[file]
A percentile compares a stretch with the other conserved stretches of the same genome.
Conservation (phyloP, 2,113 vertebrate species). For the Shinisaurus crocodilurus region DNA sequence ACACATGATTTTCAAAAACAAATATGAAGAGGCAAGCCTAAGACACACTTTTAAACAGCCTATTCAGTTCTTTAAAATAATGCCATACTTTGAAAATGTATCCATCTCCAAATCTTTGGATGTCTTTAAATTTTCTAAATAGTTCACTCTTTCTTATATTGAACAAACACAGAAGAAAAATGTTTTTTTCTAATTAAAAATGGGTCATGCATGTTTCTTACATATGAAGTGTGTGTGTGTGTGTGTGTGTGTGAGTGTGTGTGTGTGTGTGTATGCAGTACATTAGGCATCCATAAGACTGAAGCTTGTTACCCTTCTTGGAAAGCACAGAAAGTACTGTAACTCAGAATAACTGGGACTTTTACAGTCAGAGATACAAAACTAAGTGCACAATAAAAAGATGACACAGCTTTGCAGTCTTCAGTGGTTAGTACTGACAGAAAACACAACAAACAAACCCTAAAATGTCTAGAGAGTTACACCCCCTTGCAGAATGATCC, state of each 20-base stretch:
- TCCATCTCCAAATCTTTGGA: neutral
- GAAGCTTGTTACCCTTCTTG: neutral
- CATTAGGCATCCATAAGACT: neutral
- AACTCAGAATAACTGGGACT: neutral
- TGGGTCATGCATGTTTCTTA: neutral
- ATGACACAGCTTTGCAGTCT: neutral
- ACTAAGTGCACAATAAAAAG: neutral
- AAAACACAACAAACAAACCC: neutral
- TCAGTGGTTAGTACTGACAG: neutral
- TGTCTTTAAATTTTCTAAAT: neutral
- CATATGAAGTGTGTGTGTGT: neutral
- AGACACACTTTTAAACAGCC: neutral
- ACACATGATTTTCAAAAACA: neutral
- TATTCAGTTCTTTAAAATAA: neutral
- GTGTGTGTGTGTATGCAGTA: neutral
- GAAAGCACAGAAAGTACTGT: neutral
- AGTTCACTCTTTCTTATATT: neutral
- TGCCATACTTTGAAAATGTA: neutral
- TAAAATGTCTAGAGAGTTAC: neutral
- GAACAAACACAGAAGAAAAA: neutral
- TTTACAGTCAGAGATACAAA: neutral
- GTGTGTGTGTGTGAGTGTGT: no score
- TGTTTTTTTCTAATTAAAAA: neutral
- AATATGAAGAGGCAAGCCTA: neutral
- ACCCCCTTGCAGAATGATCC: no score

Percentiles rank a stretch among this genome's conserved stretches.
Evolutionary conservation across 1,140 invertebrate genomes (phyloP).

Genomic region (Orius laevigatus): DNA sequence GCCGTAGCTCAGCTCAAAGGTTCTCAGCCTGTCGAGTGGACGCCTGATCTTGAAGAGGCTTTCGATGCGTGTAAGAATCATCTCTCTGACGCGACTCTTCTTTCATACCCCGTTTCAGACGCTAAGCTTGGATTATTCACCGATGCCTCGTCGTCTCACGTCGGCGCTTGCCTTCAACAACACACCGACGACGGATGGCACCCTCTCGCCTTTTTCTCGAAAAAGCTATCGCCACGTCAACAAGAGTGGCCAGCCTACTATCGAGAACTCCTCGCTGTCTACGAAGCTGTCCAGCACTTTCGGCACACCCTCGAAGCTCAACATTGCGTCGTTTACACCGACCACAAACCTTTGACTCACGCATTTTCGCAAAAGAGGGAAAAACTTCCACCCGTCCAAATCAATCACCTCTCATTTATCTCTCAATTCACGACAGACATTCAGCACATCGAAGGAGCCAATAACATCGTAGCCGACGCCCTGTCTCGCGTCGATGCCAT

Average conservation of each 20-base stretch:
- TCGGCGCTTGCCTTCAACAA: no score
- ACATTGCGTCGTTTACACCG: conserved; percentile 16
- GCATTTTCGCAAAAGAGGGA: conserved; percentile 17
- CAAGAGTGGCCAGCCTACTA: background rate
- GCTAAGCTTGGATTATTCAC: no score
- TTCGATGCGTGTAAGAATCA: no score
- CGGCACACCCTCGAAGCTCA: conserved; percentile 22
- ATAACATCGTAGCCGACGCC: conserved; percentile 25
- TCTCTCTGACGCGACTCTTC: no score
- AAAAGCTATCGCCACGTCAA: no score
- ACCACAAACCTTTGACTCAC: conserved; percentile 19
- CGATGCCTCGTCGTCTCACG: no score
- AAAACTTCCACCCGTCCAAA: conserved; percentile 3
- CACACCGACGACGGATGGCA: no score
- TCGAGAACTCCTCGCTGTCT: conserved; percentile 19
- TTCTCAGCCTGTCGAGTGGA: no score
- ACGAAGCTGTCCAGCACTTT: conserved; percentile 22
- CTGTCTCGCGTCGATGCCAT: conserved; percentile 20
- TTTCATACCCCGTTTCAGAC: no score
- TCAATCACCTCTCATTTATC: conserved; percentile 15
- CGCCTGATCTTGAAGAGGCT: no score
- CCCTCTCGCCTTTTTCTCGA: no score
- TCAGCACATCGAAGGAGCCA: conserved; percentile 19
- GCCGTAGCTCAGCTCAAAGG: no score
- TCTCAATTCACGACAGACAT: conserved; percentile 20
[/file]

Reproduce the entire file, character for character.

A percentile compares a stretch with the other conserved stretches of the same genome.
Conservation (phyloP, 2,113 vertebrate species). For the Shinisaurus crocodilurus region DNA sequence ACACATGATTTTCAAAAACAAATATGAAGAGGCAAGCCTAAGACACACTTTTAAACAGCCTATTCAGTTCTTTAAAATAATGCCATACTTTGAAAATGTATCCATCTCCAAATCTTTGGATGTCTTTAAATTTTCTAAATAGTTCACTCTTTCTTATATTGAACAAACACAGAAGAAAAATGTTTTTTTCTAATTAAAAATGGGTCATGCATGTTTCTTACATATGAAGTGTGTGTGTGTGTGTGTGTGTGTGAGTGTGTGTGTGTGTGTGTATGCAGTACATTAGGCATCCATAAGACTGAAGCTTGTTACCCTTCTTGGAAAGCACAGAAAGTACTGTAACTCAGAATAACTGGGACTTTTACAGTCAGAGATACAAAACTAAGTGCACAATAAAAAGATGACACAGCTTTGCAGTCTTCAGTGGTTAGTACTGACAGAAAACACAACAAACAAACCCTAAAATGTCTAGAGAGTTACACCCCCTTGCAGAATGATCC, state of each 20-base stretch:
- TCCATCTCCAAATCTTTGGA: neutral
- GAAGCTTGTTACCCTTCTTG: neutral
- CATTAGGCATCCATAAGACT: neutral
- AACTCAGAATAACTGGGACT: neutral
- TGGGTCATGCATGTTTCTTA: neutral
- ATGACACAGCTTTGCAGTCT: neutral
- ACTAAGTGCACAATAAAAAG: neutral
- AAAACACAACAAACAAACCC: neutral
- TCAGTGGTTAGTACTGACAG: neutral
- TGTCTTTAAATTTTCTAAAT: neutral
- CATATGAAGTGTGTGTGTGT: neutral
- AGACACACTTTTAAACAGCC: neutral
- ACACATGATTTTCAAAAACA: neutral
- TATTCAGTTCTTTAAAATAA: neutral
- GTGTGTGTGTGTATGCAGTA: neutral
- GAAAGCACAGAAAGTACTGT: neutral
- AGTTCACTCTTTCTTATATT: neutral
- TGCCATACTTTGAAAATGTA: neutral
- TAAAATGTCTAGAGAGTTAC: neutral
- GAACAAACACAGAAGAAAAA: neutral
- TTTACAGTCAGAGATACAAA: neutral
- GTGTGTGTGTGTGAGTGTGT: no score
- TGTTTTTTTCTAATTAAAAA: neutral
- AATATGAAGAGGCAAGCCTA: neutral
- ACCCCCTTGCAGAATGATCC: no score

Percentiles rank a stretch among this genome's conserved stretches.
Evolutionary conservation across 1,140 invertebrate genomes (phyloP).

Genomic region (Orius laevigatus): DNA sequence GCCGTAGCTCAGCTCAAAGGTTCTCAGCCTGTCGAGTGGACGCCTGATCTTGAAGAGGCTTTCGATGCGTGTAAGAATCATCTCTCTGACGCGACTCTTCTTTCATACCCCGTTTCAGACGCTAAGCTTGGATTATTCACCGATGCCTCGTCGTCTCACGTCGGCGCTTGCCTTCAACAACACACCGACGACGGATGGCACCCTCTCGCCTTTTTCTCGAAAAAGCTATCGCCACGTCAACAAGAGTGGCCAGCCTACTATCGAGAACTCCTCGCTGTCTACGAAGCTGTCCAGCACTTTCGGCACACCCTCGAAGCTCAACATTGCGTCGTTTACACCGACCACAAACCTTTGACTCACGCATTTTCGCAAAAGAGGGAAAAACTTCCACCCGTCCAAATCAATCACCTCTCATTTATCTCTCAATTCACGACAGACATTCAGCACATCGAAGGAGCCAATAACATCGTAGCCGACGCCCTGTCTCGCGTCGATGCCAT

Average conservation of each 20-base stretch:
- TCGGCGCTTGCCTTCAACAA: no score
- ACATTGCGTCGTTTACACCG: conserved; percentile 16
- GCATTTTCGCAAAAGAGGGA: conserved; percentile 17
- CAAGAGTGGCCAGCCTACTA: background rate
- GCTAAGCTTGGATTATTCAC: no score
- TTCGATGCGTGTAAGAATCA: no score
- CGGCACACCCTCGAAGCTCA: conserved; percentile 22
- ATAACATCGTAGCCGACGCC: conserved; percentile 25
- TCTCTCTGACGCGACTCTTC: no score
- AAAAGCTATCGCCACGTCAA: no score
- ACCACAAACCTTTGACTCAC: conserved; percentile 19
- CGATGCCTCGTCGTCTCACG: no score
- AAAACTTCCACCCGTCCAAA: conserved; percentile 3
- CACACCGACGACGGATGGCA: no score
- TCGAGAACTCCTCGCTGTCT: conserved; percentile 19
- TTCTCAGCCTGTCGAGTGGA: no score
- ACGAAGCTGTCCAGCACTTT: conserved; percentile 22
- CTGTCTCGCGTCGATGCCAT: conserved; percentile 20
- TTTCATACCCCGTTTCAGAC: no score
- TCAATCACCTCTCATTTATC: conserved; percentile 15
- CGCCTGATCTTGAAGAGGCT: no score
- CCCTCTCGCCTTTTTCTCGA: no score
- TCAGCACATCGAAGGAGCCA: conserved; percentile 19
- GCCGTAGCTCAGCTCAAAGG: no score
- TCTCAATTCACGACAGACAT: conserved; percentile 20